The circumstances of the death of Corellius Rufus, who was possibly a younger brother of the preceding, were far sadder. He had been all his life a victim to hereditary gout, which he managed to control for many years by the strictest temperance in living. After he had reached middle age, however, his sufferings became terribly aggravated. “ He was racked,” as Pliny says, by intolerable anguish, not in his feet alone, but in every joint of his frame. “ I went to see him,” he goes on, “ once in the time of Domitian, and found him lying at his suburban villa. The slaves left the room, as their custom was, when an intimate friend came in, and even his wife, though worthy of all confidence and able to keep any secret, withdrew. Then when he had rolled his eye around ” (to make sure that they were alone), “ ‘ Why.’ said he, ‘ do you suppose that I have endured these torments all this while? Simply that I might have the satisfaction of surviving that scoundrel’ (meaning Domitian) ‘ by a single day.’ Ah,” continues Pliny, “ if he had had a body equal to his soul, he would have done what he so ardently desired.” We know that the patience of Corellius held out— the interval was probably short — until the end of Domitian’s tyranny actually came. Then, under the influence of a yet more terrible access of his malady, he began quietly to abstain from food. At the end of the fourth day, his wife Hispulla, in an agony of alarm, sent for Pliny to come and try to dissuade him from suicide. Pliny hastened to the spot, but a messenger from Hispulla met him, on his arrival, to tell him that his intervention would be of no use. The physician had just been pressing food upon him, and he had answered by a single Greek word, κϵκρικα, — My mind is made up. “ The word,” says Pliny, whose pulses always beat quicker at any trait of heroism, “thrilled me as much with admiration as with sorrow. What a friend I have lost! What a man ! He had completed his sixty-seventh year, which is a tolerably long life even for the robust. I know it. He is released from perpetual suffering. I know it. He did not forsake his family until the republic, which was dearer to him than all his kindred, was in a flourishing condition. I know that, too. But I mourn as for the departure of a young and strong man. I am distressed — perhaps you will think it weak — on my own account. I have lost the witness of my life, the monitor, the master. In short, I can only say, as I said to my comrade Calvisius in the freshness of my bereavement, ‘ I fear that I shall henceforth live more carelessly.’ ”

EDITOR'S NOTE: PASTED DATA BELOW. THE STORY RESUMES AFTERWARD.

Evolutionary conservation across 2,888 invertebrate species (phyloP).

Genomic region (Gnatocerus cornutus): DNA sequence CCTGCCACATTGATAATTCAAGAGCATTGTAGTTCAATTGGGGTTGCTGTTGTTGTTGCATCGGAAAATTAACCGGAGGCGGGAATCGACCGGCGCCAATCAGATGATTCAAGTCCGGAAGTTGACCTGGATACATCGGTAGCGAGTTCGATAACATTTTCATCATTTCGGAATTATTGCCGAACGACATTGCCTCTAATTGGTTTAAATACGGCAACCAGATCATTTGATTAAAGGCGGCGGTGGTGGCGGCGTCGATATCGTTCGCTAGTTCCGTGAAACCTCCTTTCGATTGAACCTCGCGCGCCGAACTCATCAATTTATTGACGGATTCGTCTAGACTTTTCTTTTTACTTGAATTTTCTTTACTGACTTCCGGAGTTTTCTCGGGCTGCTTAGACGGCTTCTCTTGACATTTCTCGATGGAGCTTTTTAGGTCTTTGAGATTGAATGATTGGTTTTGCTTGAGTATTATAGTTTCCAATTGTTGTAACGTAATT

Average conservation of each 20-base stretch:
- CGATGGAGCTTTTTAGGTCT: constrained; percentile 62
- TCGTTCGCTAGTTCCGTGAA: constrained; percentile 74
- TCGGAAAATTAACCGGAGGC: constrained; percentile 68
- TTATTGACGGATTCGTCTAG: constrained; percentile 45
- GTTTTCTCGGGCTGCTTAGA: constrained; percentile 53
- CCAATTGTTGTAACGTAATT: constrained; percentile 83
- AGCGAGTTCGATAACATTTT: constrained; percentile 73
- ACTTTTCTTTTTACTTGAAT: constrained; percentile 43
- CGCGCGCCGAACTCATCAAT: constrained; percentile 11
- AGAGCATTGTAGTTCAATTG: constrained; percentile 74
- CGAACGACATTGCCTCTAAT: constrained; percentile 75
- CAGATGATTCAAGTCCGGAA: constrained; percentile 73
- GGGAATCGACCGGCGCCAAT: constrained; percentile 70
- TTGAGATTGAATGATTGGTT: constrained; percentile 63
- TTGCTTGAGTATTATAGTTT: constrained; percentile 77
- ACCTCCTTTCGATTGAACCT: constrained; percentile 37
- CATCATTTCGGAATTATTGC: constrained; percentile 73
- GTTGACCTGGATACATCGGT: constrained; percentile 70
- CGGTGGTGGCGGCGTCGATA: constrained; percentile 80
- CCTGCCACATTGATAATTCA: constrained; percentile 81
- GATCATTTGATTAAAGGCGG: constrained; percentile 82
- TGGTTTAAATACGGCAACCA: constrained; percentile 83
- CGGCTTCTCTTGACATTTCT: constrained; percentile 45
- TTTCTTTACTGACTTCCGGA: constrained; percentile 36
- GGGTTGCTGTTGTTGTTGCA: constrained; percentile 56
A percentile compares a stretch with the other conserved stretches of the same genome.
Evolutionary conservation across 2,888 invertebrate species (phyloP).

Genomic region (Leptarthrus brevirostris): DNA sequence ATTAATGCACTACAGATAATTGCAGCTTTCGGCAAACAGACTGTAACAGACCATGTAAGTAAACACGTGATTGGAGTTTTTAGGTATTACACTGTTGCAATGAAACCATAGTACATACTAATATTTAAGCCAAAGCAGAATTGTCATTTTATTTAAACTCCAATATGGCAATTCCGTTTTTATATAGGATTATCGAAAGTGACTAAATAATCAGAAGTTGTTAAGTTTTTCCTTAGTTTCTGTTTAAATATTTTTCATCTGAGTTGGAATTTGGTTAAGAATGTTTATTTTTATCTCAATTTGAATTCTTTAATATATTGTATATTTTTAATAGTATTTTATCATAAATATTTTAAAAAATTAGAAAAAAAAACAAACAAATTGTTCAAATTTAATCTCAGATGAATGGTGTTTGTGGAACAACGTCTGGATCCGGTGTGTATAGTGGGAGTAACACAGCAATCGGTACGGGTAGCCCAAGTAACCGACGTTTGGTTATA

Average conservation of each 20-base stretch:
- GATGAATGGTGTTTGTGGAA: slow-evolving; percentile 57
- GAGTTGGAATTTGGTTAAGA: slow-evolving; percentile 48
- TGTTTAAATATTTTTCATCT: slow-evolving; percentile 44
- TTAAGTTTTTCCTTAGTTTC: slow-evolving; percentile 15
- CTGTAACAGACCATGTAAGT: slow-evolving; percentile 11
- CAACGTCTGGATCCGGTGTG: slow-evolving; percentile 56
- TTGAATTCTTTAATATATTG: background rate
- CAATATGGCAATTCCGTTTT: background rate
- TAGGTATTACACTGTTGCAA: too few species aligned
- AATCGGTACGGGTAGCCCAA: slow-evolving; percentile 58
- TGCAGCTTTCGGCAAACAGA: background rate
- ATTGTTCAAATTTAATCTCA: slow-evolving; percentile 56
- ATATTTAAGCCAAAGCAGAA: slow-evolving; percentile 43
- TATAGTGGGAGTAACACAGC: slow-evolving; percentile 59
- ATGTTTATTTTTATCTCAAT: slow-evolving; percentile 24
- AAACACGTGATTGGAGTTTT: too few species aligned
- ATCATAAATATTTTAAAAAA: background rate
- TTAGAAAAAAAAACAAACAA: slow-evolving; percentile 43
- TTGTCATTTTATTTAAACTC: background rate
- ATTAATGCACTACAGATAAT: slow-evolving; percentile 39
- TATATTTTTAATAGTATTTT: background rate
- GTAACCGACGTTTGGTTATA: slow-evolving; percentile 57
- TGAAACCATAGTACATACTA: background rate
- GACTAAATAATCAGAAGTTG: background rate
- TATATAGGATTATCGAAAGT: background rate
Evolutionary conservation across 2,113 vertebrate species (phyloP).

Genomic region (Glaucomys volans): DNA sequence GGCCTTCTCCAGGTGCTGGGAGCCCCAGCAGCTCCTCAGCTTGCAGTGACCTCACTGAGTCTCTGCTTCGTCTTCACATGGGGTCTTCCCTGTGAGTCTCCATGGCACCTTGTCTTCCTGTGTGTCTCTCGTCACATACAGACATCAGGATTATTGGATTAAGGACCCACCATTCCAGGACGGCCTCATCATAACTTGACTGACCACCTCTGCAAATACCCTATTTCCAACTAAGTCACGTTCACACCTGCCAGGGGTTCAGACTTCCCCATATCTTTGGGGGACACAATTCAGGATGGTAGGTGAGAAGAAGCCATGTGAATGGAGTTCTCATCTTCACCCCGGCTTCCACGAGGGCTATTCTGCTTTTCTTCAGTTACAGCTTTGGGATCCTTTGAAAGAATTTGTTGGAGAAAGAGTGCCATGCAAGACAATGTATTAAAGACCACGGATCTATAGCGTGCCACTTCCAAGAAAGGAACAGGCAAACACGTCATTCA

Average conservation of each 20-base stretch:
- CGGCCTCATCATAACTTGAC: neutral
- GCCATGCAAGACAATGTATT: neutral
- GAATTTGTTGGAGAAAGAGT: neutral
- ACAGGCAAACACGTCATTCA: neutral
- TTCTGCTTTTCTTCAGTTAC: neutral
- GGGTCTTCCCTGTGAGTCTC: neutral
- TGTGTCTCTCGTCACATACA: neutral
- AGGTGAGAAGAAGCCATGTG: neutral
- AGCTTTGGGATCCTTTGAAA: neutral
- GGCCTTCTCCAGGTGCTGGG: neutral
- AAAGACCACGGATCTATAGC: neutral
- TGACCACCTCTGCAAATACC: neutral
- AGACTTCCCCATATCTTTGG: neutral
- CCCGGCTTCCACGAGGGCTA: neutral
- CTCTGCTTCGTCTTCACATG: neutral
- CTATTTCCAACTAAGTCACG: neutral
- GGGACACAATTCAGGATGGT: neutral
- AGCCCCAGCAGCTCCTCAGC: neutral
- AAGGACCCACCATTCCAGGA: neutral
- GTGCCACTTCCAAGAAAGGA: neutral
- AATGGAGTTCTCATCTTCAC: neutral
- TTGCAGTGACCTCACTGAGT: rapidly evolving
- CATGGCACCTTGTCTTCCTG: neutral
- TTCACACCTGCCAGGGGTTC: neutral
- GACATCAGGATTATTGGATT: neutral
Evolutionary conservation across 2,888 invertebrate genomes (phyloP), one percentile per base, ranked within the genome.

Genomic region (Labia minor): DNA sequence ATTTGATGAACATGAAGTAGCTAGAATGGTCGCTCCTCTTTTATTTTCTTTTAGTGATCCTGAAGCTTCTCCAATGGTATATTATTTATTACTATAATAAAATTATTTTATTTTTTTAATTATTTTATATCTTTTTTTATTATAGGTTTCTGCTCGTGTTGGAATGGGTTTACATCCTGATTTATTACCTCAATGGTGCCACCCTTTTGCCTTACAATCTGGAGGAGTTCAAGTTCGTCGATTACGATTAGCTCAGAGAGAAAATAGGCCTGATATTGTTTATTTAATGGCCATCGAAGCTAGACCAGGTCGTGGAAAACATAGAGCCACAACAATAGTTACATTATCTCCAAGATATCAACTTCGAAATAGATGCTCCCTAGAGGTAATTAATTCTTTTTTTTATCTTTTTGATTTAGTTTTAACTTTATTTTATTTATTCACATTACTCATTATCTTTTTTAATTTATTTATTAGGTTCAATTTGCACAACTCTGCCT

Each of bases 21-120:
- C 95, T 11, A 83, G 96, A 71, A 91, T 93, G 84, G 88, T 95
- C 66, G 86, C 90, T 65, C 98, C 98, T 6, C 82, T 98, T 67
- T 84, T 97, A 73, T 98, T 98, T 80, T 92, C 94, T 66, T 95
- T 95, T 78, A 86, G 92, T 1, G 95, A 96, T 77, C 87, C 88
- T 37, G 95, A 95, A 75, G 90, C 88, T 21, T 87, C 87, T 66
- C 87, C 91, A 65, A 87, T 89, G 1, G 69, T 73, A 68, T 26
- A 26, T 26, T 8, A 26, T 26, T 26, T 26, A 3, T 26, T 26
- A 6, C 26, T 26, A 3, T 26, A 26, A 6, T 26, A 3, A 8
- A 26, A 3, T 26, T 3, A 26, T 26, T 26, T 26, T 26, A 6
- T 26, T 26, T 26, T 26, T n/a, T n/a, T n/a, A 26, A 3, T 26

What tenderness is here ! What simplicity and rectitude of spirit! If the modern mind shrinks from the calm acceptance, not to say acclamation, of suicide as a conclusive solution for the ills of life, even Christian moralists know how difficult it is to fix, on strictly ethical grounds, the guilt of the man who takes his own life in extremity. There is plenty of proof, scattered all through the correspondence, of Pliny’s untiring devotion to the interests, especially of the women, of the family of Corellius, after his death. There is the letter in which he recommends to Corellia Hispulla, the daughter of the deceased, a tutor for her son. “It would be hard to say whether I more loved or revered the very saintly and weighty character of your father ; and you yourself will be ever dear to me, not for your own sake only, but for that of his memory. Needs must, therefore, that I should desire, and strive also as much as in me lies, that your boy should be like his grandfather. And on the whole, though his father and uncle were prominent men, and their father was widely known and esteemed, I would rather he resembled his maternal grandfather.” The mother was young, no doubt, for the child in question was evidently her only one, and, up to this time, she had kept him always with her. But now Pliny strongly recommends her to place him under the care of a certain Julius Genitor, whose manner and method may be thought a little severe, he says, by contrast with the lax fashions of the time, but his eloquence is in universal repute. “ And then there are such obscure depths and secret hiding-places in the life of man ! You may accept me as guarantee for Julius about all these. Your son will hear nothing from this man which will not profit him. He will learn nothing which he had better never have known.”